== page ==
reuse every time you want some asynchronous processing or when you need a smart
way to refresh information on the current web page will help a lot. When targeting
applications with some hundred sides and WebServices and with in sum about a
thousand methods the developer must have a clear and simple kind and pattern for
coding the JavaScript code on the client to avoid errors and to not think about the
implementation details. Only by using a simple approach a good quality and
maintenance can be achieved.
The blue print of the AJAX engine has the following connected components:

Fig 5 Ajax Engine working

HTML form and elements:
The static or dynamically provided HTML of objects e.g. < input > elements become
for the interaction with the user used.
Buttons & Events:
The buttons and events that start the AJAX functionality must only call a simple
JavaScript function. This can be used for example using inline code in an onclick
attribute. This starts then the processing of the steps that should be executed.
Web methods and proxies:

The proxy framework is used on the client to call the server-side methods. The
individual methods to call a Web Service is generated by a WSDL to JavaScript
Compiler and the core functionality for building SOAP messages is available in
Web Services:
The communication between the client and the server is realized by using the standard
Web Services infrastructure with SOAP messages and WSDL services descriptions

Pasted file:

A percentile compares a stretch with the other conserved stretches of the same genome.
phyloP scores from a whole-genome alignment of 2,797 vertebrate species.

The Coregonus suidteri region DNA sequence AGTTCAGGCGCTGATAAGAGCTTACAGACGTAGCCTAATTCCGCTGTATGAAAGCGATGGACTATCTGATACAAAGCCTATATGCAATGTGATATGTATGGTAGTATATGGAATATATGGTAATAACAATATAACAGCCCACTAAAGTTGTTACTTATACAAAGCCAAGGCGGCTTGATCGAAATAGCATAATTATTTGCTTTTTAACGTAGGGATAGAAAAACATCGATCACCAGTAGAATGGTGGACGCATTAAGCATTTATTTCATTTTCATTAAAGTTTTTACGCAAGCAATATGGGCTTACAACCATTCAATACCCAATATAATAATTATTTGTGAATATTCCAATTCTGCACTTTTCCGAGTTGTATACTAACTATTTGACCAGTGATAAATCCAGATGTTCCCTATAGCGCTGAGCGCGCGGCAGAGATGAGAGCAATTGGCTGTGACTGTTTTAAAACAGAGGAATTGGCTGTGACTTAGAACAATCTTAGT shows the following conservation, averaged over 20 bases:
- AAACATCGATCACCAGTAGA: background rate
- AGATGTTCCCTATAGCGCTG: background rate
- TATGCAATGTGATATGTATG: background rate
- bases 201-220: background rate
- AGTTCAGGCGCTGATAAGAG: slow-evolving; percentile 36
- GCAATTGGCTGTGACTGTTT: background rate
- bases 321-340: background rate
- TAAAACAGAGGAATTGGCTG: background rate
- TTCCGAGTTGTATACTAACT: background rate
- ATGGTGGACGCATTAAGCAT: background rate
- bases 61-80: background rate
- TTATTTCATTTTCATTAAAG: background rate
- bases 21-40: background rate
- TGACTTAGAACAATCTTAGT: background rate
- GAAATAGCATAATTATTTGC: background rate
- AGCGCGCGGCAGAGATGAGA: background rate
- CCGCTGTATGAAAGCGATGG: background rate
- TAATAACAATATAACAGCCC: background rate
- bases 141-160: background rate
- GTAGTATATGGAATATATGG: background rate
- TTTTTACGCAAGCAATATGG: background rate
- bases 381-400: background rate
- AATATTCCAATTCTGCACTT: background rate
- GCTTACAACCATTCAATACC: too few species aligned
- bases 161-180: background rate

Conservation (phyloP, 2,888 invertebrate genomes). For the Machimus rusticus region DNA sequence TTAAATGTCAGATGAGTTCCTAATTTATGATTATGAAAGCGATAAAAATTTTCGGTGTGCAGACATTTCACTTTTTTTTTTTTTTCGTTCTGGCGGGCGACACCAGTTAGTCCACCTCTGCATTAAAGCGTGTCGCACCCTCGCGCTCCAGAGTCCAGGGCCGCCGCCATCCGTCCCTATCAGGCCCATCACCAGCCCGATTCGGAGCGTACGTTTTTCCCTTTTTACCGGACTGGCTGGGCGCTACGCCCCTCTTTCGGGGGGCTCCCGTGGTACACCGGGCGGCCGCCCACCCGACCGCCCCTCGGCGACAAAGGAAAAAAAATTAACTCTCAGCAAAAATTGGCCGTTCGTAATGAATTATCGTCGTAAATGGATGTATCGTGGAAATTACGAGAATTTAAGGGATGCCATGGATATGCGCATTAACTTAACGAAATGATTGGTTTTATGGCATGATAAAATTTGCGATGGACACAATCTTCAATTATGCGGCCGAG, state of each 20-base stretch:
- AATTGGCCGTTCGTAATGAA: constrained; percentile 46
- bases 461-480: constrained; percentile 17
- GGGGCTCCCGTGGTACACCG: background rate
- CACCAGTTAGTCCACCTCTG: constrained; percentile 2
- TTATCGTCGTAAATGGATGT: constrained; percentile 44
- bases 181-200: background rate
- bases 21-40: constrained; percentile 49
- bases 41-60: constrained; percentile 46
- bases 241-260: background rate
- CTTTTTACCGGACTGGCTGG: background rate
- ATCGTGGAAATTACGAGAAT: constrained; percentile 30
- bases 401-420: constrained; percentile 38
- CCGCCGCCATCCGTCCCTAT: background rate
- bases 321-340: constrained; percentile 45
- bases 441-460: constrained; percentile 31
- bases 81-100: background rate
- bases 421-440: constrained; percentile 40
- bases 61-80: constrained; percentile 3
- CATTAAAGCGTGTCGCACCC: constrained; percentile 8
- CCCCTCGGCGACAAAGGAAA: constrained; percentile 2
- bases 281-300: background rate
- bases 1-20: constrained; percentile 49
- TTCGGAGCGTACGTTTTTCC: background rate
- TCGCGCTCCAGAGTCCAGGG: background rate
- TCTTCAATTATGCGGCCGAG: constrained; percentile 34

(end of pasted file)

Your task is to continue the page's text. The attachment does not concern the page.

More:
instead of building a new server-side mechanism for good reasons.
 Writing a server side framework must not be done. There are already a lot of
them but the Web Service based on SOAP and WSDL is widely accepted as a
 Before implementing a new proprietary core feature with a high complexity I
think it makes sense to search for existing technology in the common
frameworks that I can rely on.
5.1 AJAX Action Reference
Every action on the page is described with the assistance of an object that holds all
information together. The properties of this object are:
This property defines a function that is used directly before sending the SOAP of
package to the server. This function has to return the data that is used as the argument
of the call to the server. If this function is not defined then a serverside method
without parameters is called. The option that was passed to the ajax.Start function is
also available in the prepare function as a parameter.
This property refers to a function that was generated by the proxy generator to a
WebService. action.finish(option)
This property defines a function that will retrieve the result of the call. This property
may be zero. The option that was passed to the ajax.Start function is also available in
the prepare function as a parameter.
5.2 Starting an AJAX Action
ajax.Start(action, option)
By calling the Start function of the global ajax object a defined action will be started.
With the option parameter it is possible to define an option for a specific execution

that will be passed to various functions that are defined through the action definition.
This value is stored into the queue of the AJAX engine together with the fist
parameter specifying the action.
This method cancels the execution of the currently running action. If a timeout value
is specified in the action options this method is called automatically.